A couple of years ago
I launched a songwriting residency that I’d been thinking about for some time. “A Feast of Families”
brings elementary students and seniors together over food and songs. I’ve done several of them now, in all sizes
of schools and communities, and they’ve been wonderful. Following is an edited version of an article about one
that I did in Walled Lake this past December. If you just want the pertinent info, scroll down to the Info part of this
The sounds that resonated recently
through Mary Ellen Guest Elementary in Walled Lake were pretty typical for a school cafeteria: the clatter of dishes, students
laughing and squabbling, adults talking above the din. Not so typical, however, were the other diners sitting around
the large tables, which included parents, grandparents, siblings and senior citizens. The occasion was the wrap-up of
a songwriting residency, called "A Feast of Families," developed by Ann Arbor Emmy-winning songwriter Kitty Donohoe.
The program, available to Michigan schools, brings students together with seniors in their community to write songs based
on collected oral histories. Each older adult is encouraged to contribute a recipe to the project that in some way reflects
their heritage or a past memory.
After four school days spent with the students, writing and polishing their songs, Ms. Donohoe
joined the young songwriters to present a celebratory concert attended by students, family members, seniors, and the community.
Students sang the new songs and presented the seniors with booklets that contained the songs and recipes.
Afterward, all took part in the "feast" portion of the program to share a meal and socialize.
Many of the dishes for the dinner were provided by volunteer parents using submitted recipes which, in the case of Mary Ellen
Guest, included a large platter of bologna sandwiches on white bread -- the favorite meal of a couple of the men interviewed.
"This has been a fabulous project," said fifth-grade teacher Karrie Martin.
"It looks like all of Walled Lake is here tonight. Our entire staff was energized by the residency and our kids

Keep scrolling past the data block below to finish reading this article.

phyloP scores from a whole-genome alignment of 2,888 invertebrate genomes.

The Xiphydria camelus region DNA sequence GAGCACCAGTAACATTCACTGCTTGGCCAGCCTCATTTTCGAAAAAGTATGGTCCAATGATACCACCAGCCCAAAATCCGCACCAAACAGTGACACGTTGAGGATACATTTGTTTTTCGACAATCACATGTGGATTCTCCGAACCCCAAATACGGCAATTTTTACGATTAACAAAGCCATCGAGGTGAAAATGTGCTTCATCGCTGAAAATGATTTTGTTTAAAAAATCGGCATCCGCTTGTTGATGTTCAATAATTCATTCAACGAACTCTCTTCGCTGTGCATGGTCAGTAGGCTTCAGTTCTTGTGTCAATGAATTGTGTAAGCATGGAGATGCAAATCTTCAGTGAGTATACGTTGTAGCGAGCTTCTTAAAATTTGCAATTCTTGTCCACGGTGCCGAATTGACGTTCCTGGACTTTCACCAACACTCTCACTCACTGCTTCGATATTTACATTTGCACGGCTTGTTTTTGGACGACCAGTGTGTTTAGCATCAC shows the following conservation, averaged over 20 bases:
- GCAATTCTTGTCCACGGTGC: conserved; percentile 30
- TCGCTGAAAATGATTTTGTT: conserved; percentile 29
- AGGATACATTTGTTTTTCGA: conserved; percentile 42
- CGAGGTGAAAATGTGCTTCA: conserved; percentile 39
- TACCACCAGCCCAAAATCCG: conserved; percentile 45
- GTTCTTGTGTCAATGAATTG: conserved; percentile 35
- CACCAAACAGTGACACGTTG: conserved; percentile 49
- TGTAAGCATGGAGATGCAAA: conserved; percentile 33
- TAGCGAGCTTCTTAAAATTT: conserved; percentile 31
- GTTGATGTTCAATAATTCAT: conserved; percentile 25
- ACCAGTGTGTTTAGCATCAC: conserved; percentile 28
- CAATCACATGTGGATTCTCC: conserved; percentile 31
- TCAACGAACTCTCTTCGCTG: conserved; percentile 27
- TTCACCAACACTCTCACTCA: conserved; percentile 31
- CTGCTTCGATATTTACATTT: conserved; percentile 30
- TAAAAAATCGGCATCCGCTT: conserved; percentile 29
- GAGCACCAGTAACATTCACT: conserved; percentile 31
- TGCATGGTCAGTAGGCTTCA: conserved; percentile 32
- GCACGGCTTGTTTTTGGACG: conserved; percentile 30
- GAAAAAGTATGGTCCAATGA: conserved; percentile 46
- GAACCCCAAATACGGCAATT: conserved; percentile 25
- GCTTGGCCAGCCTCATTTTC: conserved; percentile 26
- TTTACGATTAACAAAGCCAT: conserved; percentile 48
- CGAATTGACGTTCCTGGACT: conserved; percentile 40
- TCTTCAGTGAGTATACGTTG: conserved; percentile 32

have been over the moon. They all love working with Kitty - a 'star' in their eyes - and their connection to the seniors
they interviewed has been amazing." The seniors -- from Grand Court, a senior residential facility in Novi -- were
equally enthralled, eagerly anticipating the "feast" portion of the program, when they could hear the songs and spend time
with "their" kids again.
Several parents commented on the students' excitement about the experience
and the value of bringing such community programs into the schools.
“A Feast of Families” brings me into an elementary classroom
(3rd through 6th grades) for 5 days to write songs with the students that are based on oral histories they will have previously
collected from a senior center, living facility, church, or other gathering spot for elders in their community. Using the
Michigan State University/4H Foodways and Folk Patterns program materials as guidelines for the interviews, we take the multi-curriculum
approach of music, writing, and history, and compose an average of 4 songs per class, using traditional folk songs for melody
templates. The seniors are also asked to contribute a recipe that has special meaning to them; a dish they might have
eaten as a child, something they served to their own families, or a dish that came from their country of origin.
The week culminates with a presentation to the student body of the
new songs, and an evening gathering where the students, families, seniors, and the entire community, are invited to join together
for a public performance of the new songs, share in some refreshments (dishes made from some of the collected recipes), a
presentation to the seniors of booklets with the songs and recipes, and a celebration of the new friendships.
Funding for most of the residencies has been through grants.
For pricing and grant information, please contact me through the Contact page.